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Quartz Creek project on tap

Posted: Wednesday, December 20, 2000

Biologists say the natural revegetation of a gravel pit by Quartz Creek could take 15 or 20 years. Apply people power, though, and the area could be replanted next year.

That is what Kelly Wolf, director of the Youth Restoration Corps, plans to do.

"We're going to take 140 youth and adults," he told the Soldotna Chamber of Commerce on Tues-day.

Wolf said he hopes to bring 25 teenagers from the Youth Restoration Corps, 75 from the Young Marines of America and 40 adults who will supervise the teens and swing some shovels themselves. The Youth Restoration Corps, a nonprofit group Wolf founded three years ago, pays its teens $7 per hour for habitat restoration work. The Young Mar-ines will be unpaid volunteers.

The corps already has proven the power of youth. Its projects have restored nearly a mile and a half of trampled and eroded riverbanks along the Kenai River and its tributaries.

Last summer, the corps invited the Alaska Young Marines, who are based in the Kenai-Soldotna area, to help restore trampled banks at the confluence of the Russian and Kenai rivers. The Young Marines contributed 16 youths to 54 who worked the site, said Carol Yamaoka, the group's executive officer.

The teens and a host of adult volunteers moved 40 cubic yards of soil across the Russian River by ferry, then up the river in wheelbarrows. They terraced the riverbank with straw logs and soil and planted sod and willows, restoring 300 feet of riverbank.

"Youth have energy. When given the opportunity, they can really shine," Wolf said.

Highway workers rebuilding the Sterling Highway near Cooper Landing already have turned the gravel pit by Quartz Creek into an 8 3/4-acre lake to provide spawning and rearing habitat for king and coho salmon, Wolf said. Speeding revegetation will control erosion.

Next summer, the Youth Resto-ration Corps and the Young Mar-ines hope to revegetate 200,000 square feet surrounding the lake.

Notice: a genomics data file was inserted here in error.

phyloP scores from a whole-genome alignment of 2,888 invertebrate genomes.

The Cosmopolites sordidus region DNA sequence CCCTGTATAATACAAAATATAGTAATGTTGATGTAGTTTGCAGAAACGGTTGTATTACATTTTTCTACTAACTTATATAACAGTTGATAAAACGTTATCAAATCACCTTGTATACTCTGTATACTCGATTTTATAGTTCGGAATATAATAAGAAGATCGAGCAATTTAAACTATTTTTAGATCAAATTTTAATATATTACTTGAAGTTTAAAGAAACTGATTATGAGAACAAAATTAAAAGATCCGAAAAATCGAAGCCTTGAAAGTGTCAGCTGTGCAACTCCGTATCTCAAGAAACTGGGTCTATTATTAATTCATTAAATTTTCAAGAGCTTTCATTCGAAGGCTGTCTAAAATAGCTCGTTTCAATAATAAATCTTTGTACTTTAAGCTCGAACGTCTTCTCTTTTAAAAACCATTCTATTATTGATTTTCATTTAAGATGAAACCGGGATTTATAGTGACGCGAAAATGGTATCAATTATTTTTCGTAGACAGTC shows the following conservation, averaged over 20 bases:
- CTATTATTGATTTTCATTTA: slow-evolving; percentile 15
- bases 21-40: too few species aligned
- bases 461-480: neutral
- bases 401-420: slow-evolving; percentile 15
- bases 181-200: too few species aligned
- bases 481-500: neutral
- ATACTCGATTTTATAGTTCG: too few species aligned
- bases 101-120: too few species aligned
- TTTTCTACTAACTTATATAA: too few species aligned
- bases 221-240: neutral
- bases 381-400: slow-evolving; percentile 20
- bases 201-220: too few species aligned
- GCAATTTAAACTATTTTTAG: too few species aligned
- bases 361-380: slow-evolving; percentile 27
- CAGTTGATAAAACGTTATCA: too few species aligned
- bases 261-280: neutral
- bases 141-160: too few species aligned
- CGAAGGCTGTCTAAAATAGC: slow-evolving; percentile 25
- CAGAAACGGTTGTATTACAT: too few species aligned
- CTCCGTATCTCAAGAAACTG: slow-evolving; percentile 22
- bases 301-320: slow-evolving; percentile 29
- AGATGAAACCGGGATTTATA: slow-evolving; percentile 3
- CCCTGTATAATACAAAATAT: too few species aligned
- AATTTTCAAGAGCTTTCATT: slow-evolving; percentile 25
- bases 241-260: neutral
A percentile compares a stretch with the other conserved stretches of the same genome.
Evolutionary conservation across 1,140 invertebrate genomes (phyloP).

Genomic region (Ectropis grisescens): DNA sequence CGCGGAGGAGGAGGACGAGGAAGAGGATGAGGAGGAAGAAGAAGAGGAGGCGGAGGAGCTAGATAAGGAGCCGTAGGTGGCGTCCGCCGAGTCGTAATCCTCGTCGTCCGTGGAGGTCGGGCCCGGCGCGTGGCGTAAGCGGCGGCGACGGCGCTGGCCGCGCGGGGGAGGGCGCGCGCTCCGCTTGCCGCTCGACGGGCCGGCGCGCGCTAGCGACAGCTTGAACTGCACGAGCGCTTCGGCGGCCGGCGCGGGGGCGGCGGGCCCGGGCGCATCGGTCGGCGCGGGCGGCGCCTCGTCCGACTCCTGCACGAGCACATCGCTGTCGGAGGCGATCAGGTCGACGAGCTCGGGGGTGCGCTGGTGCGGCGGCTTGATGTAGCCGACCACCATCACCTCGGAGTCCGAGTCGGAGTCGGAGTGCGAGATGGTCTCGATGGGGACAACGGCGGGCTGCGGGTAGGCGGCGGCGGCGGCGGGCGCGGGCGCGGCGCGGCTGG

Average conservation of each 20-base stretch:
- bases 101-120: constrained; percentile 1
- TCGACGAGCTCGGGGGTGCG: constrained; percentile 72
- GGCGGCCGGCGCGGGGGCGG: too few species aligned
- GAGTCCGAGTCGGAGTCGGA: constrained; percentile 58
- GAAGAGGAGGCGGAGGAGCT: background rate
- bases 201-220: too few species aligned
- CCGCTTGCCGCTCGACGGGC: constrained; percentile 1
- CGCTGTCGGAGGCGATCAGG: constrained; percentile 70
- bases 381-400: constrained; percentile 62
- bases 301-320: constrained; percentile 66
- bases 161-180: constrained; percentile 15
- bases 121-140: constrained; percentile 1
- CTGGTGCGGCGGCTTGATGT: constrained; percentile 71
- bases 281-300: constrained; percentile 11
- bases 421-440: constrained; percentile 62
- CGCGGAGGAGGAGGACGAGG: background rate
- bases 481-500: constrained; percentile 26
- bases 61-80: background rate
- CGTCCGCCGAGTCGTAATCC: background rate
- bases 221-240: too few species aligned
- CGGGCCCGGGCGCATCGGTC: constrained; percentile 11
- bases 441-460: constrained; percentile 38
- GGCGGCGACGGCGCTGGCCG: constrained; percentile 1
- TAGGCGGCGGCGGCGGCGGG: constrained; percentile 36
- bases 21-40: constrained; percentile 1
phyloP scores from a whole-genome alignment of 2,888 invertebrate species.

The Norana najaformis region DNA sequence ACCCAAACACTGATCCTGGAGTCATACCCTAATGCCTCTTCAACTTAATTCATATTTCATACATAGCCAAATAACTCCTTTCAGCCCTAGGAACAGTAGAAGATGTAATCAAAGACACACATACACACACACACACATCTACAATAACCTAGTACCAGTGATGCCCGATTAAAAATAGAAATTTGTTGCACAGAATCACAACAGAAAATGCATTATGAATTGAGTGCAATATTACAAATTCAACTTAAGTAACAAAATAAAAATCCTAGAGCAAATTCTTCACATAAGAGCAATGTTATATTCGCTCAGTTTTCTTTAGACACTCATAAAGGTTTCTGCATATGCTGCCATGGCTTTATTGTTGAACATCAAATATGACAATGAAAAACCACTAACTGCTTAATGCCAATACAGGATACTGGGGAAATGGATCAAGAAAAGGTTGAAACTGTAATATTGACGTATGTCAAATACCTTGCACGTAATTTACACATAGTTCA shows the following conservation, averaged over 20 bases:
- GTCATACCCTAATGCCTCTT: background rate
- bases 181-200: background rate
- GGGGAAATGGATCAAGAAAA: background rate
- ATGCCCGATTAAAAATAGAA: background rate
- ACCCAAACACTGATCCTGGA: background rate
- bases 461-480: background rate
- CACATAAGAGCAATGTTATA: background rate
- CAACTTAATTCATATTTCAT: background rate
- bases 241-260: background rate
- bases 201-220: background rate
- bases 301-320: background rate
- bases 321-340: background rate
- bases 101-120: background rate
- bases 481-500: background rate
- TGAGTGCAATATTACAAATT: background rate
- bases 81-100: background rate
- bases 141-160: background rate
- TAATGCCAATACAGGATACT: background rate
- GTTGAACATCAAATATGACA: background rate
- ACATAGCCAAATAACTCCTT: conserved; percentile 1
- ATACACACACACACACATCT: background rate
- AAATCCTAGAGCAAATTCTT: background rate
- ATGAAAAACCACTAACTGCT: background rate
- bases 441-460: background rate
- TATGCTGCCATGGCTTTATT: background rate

"We're going to do sod layers, brush layers and willow hedges. We're going to do cottonwood plantings," Wolf said.

To support the plants, the corps will have to import 100 to 200 cubic yards of soil, hopefully beginning in May, he said.

He is hoping the Alaska Department of Transportation and Public Facilities will provide a source of soil. Otherwise, he said, the corps will buy soil from a private contractor.

Wolf said he realizes that trucking soil, likely from Sterling, will be expensive.

"If we don't have the funds to do it all, we'll do a smaller section (next summer) and do (the rest) over a longer period," he said.

The Youth Restoration Corps will employ 25 teens next summer for projects in the Kenai Peninsula and Little Susitna River areas, he said. Wolf will bring them all to Cooper Landing for the June 25-29 project by Quartz Creek.

The Alaska Young Marines also will participate, Yamaoka said. Young Marines from across the United States will complete that organization's contribution of 75 teens.

Wolf said there already are 500 teens interested in participating.

"This is a golden opportunity to show them something that they can take back to their own communities and maybe ... start restoration or environmental projects in their own communities," Wolf said.

He said the corps now has 105 sponsors and has raised about a third of the $265,000 he expects the Quartz Creek project will cost. He is working with Alaska Airlines, Delta Airlines and United Airlines to find transportation to bring Young Marines from the Lower 48.

Wolf said he also is working with the U.S. Forest Service to begin a Youth Restoration Corps project to replant beetle-killed forests.



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